Australia's spin struggle exposed by CA study
As offspinner Nathan Lyon strengthens his claim to be Australia's No. 1 slow bowler, a study commissioned by Cricket Australia has revealed how the art of spin withered after the retirement of Shane Warne.
Lyon's emergence is made to look all the more remarkable by the study's findings, which expose a crippling lack of genuine opportunities afforded to graduates of junior cricket, and a poverty of patience and understanding for spin's subtleties.
The study, conducted this year and obtained by ESPNcricinfo, was done by CA and the Australian Institute of Sport (AIS) to better understand why spinners struggled to make a lasting impact in Warne's wake.
Following Warne's exit from Test cricket in the first week of 2007, Australia's selectors tried 11 spin bowlers in search of the right practitioner at the national level.
In the Sheffield Shield competition, opportunities for spinners have diminished with time, their roles often limited to defensive commissions. Lyon, the most recent spin bowler to be tried for Australia, made a promising start, benefiting from a longer-term approach to his development in the team and the sympathetic captaincy of Michael Clarke.
The study involved 24 Australian spin bowlers of a variety of ages, including 10 international representatives, another five first-class players, and nine state junior cricketers. Research was undertaken by CA spin coach John Davison, CA/AIS analyst Wayne Spratford and University of NSW professor David Mann.
Its conclusions relate that spin bowlers were given fewer chances to grow and develop their skills relative to batsmen and fast bowlers, when the background of most spin bowlers dictated that they should be given more.
"Spin-bowlers should be given more time to develop than other cricketers," the study's authors wrote. "In general they have played five-six years of cricket before they start to bowl spin. It is commonly acknowledged that a certain volume of practice is required to develop an expert level of performance in any given type of skill (often cited to be 10,000 hours), and as a result spin bowlers will be older than their peers by the time they have acquired a sufficient volume of practice."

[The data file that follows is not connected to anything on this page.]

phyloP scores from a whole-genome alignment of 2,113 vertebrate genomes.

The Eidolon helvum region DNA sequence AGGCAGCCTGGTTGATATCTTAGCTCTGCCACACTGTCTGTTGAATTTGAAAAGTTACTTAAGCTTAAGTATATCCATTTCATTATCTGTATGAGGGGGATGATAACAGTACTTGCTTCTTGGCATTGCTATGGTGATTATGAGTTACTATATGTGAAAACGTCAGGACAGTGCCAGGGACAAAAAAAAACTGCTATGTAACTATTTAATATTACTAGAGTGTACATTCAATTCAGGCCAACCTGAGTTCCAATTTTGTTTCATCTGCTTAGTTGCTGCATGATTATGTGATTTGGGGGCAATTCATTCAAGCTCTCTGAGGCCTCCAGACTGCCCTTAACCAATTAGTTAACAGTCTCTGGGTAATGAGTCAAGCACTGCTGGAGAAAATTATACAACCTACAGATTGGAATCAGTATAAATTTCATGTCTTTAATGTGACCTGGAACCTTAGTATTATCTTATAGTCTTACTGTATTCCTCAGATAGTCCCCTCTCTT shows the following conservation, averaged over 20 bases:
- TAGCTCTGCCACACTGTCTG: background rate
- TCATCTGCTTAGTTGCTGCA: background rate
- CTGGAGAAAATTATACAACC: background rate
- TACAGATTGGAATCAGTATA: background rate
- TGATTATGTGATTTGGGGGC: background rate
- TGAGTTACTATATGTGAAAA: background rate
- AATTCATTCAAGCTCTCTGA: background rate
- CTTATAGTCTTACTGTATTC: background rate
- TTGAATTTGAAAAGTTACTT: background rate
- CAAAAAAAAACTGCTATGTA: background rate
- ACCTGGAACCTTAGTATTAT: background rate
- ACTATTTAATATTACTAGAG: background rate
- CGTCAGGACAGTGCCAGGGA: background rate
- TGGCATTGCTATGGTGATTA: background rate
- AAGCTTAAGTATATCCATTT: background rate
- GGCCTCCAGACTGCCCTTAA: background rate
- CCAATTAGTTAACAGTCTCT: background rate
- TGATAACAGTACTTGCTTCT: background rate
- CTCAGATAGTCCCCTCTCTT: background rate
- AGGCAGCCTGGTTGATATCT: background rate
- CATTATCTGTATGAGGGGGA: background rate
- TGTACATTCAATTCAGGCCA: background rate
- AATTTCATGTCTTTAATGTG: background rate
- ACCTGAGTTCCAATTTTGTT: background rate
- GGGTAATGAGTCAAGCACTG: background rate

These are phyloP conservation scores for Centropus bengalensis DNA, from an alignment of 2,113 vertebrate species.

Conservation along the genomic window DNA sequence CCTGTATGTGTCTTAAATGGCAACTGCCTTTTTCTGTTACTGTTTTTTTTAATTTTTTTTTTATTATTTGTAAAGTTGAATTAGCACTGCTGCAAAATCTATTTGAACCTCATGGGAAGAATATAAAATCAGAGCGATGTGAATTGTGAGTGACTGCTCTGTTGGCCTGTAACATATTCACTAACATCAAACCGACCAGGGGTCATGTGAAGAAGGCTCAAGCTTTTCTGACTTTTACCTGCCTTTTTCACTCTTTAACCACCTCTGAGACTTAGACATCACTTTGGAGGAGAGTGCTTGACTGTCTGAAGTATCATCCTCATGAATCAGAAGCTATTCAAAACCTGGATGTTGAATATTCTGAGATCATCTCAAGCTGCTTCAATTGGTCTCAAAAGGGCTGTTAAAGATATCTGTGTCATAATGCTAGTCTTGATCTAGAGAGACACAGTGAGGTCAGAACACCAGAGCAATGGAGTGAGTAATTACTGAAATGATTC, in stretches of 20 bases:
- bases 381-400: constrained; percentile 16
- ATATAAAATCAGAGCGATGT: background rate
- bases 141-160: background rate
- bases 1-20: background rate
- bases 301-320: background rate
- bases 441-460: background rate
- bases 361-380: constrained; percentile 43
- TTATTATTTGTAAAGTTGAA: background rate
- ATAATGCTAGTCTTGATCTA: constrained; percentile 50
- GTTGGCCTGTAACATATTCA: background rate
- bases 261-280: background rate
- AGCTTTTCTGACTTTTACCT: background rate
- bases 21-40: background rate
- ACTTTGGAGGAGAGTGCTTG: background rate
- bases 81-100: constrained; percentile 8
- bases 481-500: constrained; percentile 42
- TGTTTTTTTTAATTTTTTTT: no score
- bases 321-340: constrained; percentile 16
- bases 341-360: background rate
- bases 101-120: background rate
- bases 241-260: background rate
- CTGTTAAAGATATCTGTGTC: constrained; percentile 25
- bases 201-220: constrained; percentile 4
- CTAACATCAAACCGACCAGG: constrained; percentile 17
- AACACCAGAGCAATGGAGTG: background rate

Slow bowling is commonly arrived at as a cricketer's skill of choice after other options have been tried. The study points out that spin requires more complex skills and ideas that are more easily reached and understood in adulthood.
"Cricketers generally need to develop a general motor-program ('muscle-memory') for bowling before they can progress to bowling spin," the study said. "This is much like a swimmer should learn to do free-style before they can specialise in other strokes.
"Many of the ligaments and muscles in the shoulder, wrist, and fingers may need time to sufficiently grow and develop before children are ready to bowl spin. Junior cricketers, generally, have a preference to 'make-it' as a pace bowler first, and may only take up spin as a 'default' if they are not good enough, fit enough, or sustain injuries when bowling pace. Several of our key first-class/international spin-bowlers did not start bowling spin until they were 17-18."
Significantly, the study found that spin bowlers commonly experienced a 25% drop in the amount of overs they bowled in matches when they made the transition from junior cricket to first-class competition.
"Opportunities to bowl in games diminish considerably when players transition out of junior cricket," the study said. "Spin bowlers generally decrease their bowling by 25% when they finish junior cricket, typically at a point when they should be increasing their volume of bowling."
As spin bowlers develop in Australia, their opportunities to bowl further and gain a greater level of skill are limited by a combination of unhelpful captains, conditions and 21st century leisure habits. The study suggests that in general, young slow bowlers do not practice on their own often enough, as previous generations had done.
"Many of our spin bowlers do not perform the volume of bowling that we observe performed by other sportspeople that reach high levels of achievement," the study said. "Spin bowlers tend to be practising less by themselves and restricting most of their practice/play to official team training and games. This may be an effect of a changing society where there are less opportunities for backyard/informal play, and more distractions such as computer games and television."
Daniel Brettig is an assistant editor at ESPNcricinfo